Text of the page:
2. a. those subjects who had prior escape-avoidance training with escapable shock
  3. those subjects who had prior escape-avoidance training with inescapable shock
  4. c. those subjects who were merely restricted to the escape-avoidance training apparatus and that received no shocks
  5. any of the above depending on the intensity of the shocks delivered

 

ANSWER:           b

REFERENCES:  Pages 144-145

KEYWORDS:      Concept

 

  1. 60. Which of the following is not an alternative explanation to the learned helplessness hypothesis?
  2. a. Animals can perceive the contingency between their behavior and the delivery of a b. Animals learn to be inactive in response to shock during the exposure phase.
  3. c. Animals pay less attention to their actions due to inescapable d. All are accepted alternatives

 

ANSWER:           a

REFERENCES:  Pages 145-147

KEYWORDS:      Fact

 

 

 

  1. 61. Subjects exposed to inescapable shock in the exposure phase of a learned helplessness experiment typically show slowed escape learning during a later conditioning phase. However, if during the conditioning phase their escape responses are marked by an external stimulus, they show little disruption of their escape learning. This suggests that a. animals can perceive the contingency between their behavior and the delivery of a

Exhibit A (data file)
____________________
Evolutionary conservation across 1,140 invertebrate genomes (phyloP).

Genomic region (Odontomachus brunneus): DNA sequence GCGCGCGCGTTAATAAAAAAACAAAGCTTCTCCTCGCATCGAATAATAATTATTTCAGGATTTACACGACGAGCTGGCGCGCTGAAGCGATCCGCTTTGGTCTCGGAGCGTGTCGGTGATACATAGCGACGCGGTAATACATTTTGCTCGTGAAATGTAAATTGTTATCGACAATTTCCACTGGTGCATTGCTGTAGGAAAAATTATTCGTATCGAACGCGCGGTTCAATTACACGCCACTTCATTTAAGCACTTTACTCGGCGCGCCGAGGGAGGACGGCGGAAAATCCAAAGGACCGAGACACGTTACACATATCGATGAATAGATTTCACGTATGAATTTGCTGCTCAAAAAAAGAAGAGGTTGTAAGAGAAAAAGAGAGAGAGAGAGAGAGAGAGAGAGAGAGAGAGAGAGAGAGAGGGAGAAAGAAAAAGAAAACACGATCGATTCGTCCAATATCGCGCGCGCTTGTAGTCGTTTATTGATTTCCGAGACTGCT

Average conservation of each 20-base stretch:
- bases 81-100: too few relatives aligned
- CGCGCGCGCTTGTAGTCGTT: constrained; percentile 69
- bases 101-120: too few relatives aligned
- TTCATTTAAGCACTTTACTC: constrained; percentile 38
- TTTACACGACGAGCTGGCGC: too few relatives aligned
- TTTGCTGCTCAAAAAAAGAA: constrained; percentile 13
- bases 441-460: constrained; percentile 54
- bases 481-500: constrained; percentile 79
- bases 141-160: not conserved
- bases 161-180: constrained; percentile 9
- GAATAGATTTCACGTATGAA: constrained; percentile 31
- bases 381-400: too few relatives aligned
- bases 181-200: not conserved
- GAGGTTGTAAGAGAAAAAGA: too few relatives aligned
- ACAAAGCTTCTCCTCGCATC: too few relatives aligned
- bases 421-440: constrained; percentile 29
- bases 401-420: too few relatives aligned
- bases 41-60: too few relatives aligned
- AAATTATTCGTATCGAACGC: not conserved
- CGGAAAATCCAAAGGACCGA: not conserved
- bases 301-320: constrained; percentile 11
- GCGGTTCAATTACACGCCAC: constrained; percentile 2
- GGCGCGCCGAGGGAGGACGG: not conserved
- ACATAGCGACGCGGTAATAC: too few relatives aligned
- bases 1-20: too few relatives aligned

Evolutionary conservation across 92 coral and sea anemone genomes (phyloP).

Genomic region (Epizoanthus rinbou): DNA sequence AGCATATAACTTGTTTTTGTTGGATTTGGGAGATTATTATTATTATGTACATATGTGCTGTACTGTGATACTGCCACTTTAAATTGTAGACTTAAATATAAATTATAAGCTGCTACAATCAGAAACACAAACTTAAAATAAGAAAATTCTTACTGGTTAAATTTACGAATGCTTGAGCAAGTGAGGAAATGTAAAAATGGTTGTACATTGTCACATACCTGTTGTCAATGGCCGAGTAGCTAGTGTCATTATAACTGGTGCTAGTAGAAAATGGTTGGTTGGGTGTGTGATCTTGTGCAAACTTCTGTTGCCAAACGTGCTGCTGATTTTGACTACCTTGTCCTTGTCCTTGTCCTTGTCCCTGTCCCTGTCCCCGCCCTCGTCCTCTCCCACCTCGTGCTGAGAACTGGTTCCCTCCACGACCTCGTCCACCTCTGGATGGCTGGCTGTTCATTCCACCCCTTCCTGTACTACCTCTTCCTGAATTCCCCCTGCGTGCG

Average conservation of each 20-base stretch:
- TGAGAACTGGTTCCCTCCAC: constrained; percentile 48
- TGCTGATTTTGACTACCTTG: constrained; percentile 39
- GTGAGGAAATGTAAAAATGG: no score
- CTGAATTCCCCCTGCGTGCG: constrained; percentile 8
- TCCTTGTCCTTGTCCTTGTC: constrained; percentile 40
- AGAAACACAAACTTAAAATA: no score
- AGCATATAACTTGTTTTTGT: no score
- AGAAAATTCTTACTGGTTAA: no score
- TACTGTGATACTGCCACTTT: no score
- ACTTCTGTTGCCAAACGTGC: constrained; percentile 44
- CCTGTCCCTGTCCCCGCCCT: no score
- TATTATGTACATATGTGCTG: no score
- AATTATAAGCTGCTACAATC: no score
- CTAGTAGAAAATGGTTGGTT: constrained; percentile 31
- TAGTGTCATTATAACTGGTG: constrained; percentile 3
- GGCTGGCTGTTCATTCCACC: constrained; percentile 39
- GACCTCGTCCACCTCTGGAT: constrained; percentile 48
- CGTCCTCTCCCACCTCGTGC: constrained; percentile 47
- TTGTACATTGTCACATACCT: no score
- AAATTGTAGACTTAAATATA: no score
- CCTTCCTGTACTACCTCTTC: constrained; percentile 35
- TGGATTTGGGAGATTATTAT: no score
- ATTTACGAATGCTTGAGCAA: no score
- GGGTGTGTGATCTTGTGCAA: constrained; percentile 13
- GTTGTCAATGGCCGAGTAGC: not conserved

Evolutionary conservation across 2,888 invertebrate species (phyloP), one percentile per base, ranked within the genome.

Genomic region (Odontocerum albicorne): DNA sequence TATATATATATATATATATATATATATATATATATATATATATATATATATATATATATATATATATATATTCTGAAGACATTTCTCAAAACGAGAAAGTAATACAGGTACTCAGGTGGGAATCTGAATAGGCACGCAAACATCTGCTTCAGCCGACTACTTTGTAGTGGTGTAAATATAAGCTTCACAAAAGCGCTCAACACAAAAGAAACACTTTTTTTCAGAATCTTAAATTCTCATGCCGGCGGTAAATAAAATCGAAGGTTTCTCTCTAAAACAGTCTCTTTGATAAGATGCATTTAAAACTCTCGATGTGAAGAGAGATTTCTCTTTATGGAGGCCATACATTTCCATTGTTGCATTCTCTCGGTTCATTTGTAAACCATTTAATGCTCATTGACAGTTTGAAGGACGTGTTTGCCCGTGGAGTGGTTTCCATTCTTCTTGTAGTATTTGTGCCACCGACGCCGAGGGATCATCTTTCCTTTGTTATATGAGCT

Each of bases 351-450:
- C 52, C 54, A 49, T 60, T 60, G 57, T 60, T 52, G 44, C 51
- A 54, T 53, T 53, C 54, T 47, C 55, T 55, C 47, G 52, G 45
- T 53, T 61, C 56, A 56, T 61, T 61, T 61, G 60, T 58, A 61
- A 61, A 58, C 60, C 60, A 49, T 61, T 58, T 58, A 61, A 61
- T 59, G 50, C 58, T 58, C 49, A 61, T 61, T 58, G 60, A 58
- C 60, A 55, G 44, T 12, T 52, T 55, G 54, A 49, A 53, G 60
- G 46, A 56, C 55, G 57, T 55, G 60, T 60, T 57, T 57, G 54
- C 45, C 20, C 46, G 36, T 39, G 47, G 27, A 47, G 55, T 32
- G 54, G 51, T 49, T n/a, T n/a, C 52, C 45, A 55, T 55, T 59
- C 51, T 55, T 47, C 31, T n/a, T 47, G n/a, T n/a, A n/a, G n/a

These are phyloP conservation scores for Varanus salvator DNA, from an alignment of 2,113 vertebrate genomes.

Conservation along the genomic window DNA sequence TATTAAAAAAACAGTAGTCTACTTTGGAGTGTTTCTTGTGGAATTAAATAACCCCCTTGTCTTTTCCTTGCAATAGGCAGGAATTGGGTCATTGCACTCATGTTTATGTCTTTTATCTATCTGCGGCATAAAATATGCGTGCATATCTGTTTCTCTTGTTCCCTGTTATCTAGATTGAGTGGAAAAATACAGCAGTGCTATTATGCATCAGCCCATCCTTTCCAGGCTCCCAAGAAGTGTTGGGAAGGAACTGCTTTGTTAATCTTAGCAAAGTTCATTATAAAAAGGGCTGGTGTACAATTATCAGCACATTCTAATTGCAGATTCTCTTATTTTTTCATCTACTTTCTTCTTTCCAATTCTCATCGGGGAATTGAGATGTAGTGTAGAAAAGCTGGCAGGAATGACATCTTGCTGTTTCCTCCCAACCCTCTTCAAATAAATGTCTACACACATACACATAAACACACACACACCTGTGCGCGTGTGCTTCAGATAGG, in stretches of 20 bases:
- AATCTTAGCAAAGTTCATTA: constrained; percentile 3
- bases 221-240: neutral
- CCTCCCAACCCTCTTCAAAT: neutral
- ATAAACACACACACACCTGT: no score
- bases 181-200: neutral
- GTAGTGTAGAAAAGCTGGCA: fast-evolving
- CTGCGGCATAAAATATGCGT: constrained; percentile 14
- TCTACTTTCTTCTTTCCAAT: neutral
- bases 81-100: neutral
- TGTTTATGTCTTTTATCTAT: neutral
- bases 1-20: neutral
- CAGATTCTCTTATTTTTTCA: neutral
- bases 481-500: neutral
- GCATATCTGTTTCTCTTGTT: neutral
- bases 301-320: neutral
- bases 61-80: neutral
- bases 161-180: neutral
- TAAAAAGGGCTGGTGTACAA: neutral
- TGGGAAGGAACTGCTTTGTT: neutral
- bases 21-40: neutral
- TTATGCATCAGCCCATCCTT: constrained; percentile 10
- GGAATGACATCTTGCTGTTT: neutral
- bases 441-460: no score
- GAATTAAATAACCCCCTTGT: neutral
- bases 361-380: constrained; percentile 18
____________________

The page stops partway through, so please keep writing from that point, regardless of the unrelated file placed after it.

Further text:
2. animals learn to be inactive in response to inescapable shock during the exposure phase. c. animals pay less attention to their actions due to inescapable shock.
  3. animals perseverate in their responses following inescapable shock.

 

ANSWER:           c

REFERENCES:  Pages 145-147

KEYWORDS:      Concept

 

  1. 62. Which of the following is thought in part to have helplessness as a mechanism of its development?
  2. a. panic attacks depression
  3. c. schizophrenia
  4. dissociative disorders

 

ANSWER:           b

REFERENCES:  Page 146

KEYWORDS:      Fact

 

  1. 63. Research has suggested that which brain region mediates long-term consequences of uncontrollable aversive stimuli?
  2. a. dorsal raphe nucleus occipital cortex
  3. c. pre posterior nuclei lateral medial nuclei

 

ANSWER:           a

REFERENCES:  Page 148

KEYWORDS:      Fact

 

  1. 64. A drug has been discovered to inhibit the dorsal raphe nucleus, you predict its effect will be a. to enhance the learned helplessness
  2. to block the learned helplessness effect.
  3. c. to artificially simulate the learned helplessness d. none of the above

 

ANSWER:           b

REFERENCES:  Page 148

KEYWORDS:      Concept

 

 

 

  1. 65. Activating the ventral medial prefrontal cortex
  2. a. substitutes for behavioral control in learned helplessness b. interferes with behavioral control in learned helplessness paradigms. c. provides evidence supporting the learned helplessness hypothesis.
  3. none of the above

 

ANSWER:           a

REFERENCES:  Page 149

KEYWORDS:      Fact

 

  1. 66. Compare discrete-trial and free-operant methods of instrumental conditioning. What are the advantages of each